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Visiting Northwest Territories' Campgrounds, Yukon Territories' on Your Next Road Trip
Few places on earth are as forbidding as the northern reaches of Canada. Consisting of the Northwest and Yukon Territories, this area makes up more than 40 percent of Canada's land mass and stretches from the edge of the northern Canadian Rockies to the frigid waters of the Arctic Circle. But hey, that doesn’t mean you shouldn’t stop off for a quick peek, does it? Much like other extreme parts of the continent, the intrepid traveler willing to press on into these northern lands is rewarded with plenty of great views, wildlife and geography like few other places around the globe. And just think of the tall tales you’ll spin around the campfire. These lands, which once hosted an enormous yet fleeting gold rush population, are some of the most treasured and untouched wilderness in North America.
A great way to introduce yourself to these northern territories is to take the Alaska Highway from British Columbia. Finished in 1942, the highway passes through several provincial parks in British Columbia before heading west into the Yukon. What this means to visitors is a chance to visit Kluane National Park, a huge expanse of pristine wilderness that borders British Columbia and the southern reaches of Alaska, located in the southwest corner of the Yukon. The park features the impressive St. Elias Mountains, crowned by the enormous Mt. Logan, towering nearly 18,000 feet. From these mountains, the parks roll west and into a small strip of Alaska, before ending at the shores of the Pacific Ocean.
The Klondike Highway, which heads north out of the Yukon town of Whitehorse, is another scenic drive dotted with natural wonders and great campgrounds. Along this route you'll come across lovely Lake Laberge, famous for its abundance of lake trout and other fish. From there, the highway passes through several charming towns that sprang up throughout the region like wildfire during the gold rush era of the late 1800s.
At the town of Dawson, the Klondike Highway turns into the Dempster Highway and eventually leads to the town of Inuvik in the Northwest Territories. This coastal tundra region forms the southern edge of the Arctic and is home to two national parks created to protect the region's fragile and virtually untouched ecosystem. Both the Ivvavik and Vuntut National Parks sit along the shores of frigid Mackenzie Bay, and the mighty Mackenzie River nearby. The waterway stretches for more than 1,000 miles before dumping into the chilly waters of the Beaufort Sea. The lengthy riverfront offers excellent hiking and wildlife viewing opportunities along the Canol Heritage Trail near the town of Norman Wells. Of course, you don't have to walk the entire 230-mile trail, but do pick a section and spend some time off-road. Here, the stealthy hiker (who keeps the proper distance!) will surely be able to spot some of the continent's most elusive creatures, including wolves and grizzly bears.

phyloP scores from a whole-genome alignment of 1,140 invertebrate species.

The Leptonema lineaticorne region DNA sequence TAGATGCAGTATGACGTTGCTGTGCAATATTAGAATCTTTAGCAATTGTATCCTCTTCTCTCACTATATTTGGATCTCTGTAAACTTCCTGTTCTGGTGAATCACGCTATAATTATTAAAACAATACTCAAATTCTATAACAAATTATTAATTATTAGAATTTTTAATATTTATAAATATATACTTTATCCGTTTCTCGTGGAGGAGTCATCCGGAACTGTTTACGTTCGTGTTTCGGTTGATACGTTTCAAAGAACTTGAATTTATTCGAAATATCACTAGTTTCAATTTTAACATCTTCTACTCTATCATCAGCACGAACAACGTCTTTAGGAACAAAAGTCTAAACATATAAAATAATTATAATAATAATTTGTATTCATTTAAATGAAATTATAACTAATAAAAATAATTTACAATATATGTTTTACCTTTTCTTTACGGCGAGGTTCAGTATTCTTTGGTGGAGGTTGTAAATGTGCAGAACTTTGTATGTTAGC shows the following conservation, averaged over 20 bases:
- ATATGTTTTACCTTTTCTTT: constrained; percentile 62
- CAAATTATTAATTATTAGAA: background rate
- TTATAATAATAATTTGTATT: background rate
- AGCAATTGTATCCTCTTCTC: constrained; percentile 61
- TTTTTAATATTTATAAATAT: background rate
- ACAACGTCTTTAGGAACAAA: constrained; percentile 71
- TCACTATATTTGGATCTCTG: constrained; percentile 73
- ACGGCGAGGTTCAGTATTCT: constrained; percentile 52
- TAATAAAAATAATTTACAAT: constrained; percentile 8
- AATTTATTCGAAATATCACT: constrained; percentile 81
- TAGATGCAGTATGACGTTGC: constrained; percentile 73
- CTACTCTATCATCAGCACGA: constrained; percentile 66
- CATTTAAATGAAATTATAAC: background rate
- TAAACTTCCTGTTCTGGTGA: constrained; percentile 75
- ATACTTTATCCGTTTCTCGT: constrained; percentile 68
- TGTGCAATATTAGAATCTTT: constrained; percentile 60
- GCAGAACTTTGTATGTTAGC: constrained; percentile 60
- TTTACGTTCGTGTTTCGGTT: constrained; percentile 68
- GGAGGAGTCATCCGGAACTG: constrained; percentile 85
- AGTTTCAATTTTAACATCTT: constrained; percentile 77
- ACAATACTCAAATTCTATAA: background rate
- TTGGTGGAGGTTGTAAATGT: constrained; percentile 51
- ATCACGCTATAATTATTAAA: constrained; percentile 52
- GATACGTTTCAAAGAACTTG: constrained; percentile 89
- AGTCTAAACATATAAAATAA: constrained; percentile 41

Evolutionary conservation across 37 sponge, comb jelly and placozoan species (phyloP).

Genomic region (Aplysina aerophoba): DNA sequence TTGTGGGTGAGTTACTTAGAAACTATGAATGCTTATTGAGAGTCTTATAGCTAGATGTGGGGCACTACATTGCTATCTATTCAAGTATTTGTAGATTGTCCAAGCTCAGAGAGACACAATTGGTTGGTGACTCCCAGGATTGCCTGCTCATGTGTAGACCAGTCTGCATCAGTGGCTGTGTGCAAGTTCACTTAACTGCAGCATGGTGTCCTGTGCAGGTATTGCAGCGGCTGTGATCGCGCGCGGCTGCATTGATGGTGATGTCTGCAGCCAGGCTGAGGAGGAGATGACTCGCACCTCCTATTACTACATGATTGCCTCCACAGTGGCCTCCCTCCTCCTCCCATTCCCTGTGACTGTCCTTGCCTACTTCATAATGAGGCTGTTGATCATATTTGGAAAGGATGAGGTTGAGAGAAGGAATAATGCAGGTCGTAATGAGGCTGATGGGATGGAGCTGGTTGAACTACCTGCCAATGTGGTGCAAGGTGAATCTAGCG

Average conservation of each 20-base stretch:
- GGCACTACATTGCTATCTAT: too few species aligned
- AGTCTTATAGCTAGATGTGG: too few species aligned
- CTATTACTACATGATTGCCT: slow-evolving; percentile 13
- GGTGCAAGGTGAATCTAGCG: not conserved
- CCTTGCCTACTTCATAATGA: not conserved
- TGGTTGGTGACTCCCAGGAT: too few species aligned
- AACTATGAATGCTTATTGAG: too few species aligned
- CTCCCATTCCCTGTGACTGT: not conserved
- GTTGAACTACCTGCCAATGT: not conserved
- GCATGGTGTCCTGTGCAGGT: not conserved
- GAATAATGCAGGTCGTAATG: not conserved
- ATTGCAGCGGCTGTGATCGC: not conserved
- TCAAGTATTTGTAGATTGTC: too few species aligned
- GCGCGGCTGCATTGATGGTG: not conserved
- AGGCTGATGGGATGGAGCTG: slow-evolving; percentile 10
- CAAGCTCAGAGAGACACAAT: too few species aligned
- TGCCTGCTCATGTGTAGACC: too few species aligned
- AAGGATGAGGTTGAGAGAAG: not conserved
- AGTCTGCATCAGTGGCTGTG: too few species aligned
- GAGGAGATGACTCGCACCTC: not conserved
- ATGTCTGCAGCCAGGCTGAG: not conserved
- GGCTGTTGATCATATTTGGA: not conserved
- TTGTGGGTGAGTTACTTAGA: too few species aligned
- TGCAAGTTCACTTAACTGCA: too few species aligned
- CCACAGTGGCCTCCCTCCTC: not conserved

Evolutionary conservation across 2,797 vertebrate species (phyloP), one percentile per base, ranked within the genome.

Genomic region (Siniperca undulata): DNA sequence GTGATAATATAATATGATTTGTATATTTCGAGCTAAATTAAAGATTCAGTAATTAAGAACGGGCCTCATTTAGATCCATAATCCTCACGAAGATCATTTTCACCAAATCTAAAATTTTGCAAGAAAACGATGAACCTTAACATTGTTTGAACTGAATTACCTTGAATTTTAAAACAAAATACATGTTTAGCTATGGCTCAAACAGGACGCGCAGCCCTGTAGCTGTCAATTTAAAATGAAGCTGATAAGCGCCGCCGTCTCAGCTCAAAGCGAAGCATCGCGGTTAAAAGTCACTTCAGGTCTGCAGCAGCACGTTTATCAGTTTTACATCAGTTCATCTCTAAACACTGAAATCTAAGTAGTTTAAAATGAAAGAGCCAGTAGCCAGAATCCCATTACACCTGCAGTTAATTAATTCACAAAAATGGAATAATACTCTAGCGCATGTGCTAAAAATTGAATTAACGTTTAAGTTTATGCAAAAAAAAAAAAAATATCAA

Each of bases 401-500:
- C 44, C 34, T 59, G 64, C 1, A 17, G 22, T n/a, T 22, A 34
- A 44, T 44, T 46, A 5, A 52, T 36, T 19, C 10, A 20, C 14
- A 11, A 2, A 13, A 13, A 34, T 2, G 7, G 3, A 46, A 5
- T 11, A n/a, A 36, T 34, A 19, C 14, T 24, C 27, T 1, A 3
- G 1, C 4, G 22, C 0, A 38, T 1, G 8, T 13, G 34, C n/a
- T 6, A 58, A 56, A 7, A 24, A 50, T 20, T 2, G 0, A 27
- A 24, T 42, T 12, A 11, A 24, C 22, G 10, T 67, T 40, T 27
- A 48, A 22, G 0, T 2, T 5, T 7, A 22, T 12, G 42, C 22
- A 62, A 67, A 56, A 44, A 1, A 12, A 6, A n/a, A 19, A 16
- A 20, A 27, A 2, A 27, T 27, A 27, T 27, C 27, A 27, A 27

To the east of these two adjoining parks is the Tuktut Nogait National Park, where it is almost expected for one to spot agile Dall's sheep, grizzly bears, or herds of caribou which roam the Arctic base. The area also hosts an impressive geological collection of pingos, a natural formation unique to this region, where gravel and soil form cone-like structures and reach as high as 140 feet.
Canada's northern reaches are home to the Nahanni National Park. It’s surrounded by dense forests and rugged mountains, not to mention Virginia Falls, an impressive pair of waterfalls whose enormity and awe-inspiring presence is eclipsed only by Niagara Falls. The park is also home to the Rabbitkettle Hot Springs, a natural wonder that can reach 70 degrees during the summer; a moderate temperature elsewhere, but steamy for this region of the globe. The hot springs offer a refreshing respite from hiking the miles of trails at Nahanni National Park.
Article Courtesy of Woodall's Campground Directory where you can find Yukon and Northwest Territories' campgrounds / RV camping resorts at the turn of a page. Browse
Northwest Territories' Campgrounds
Yukon Territories' Campgrounds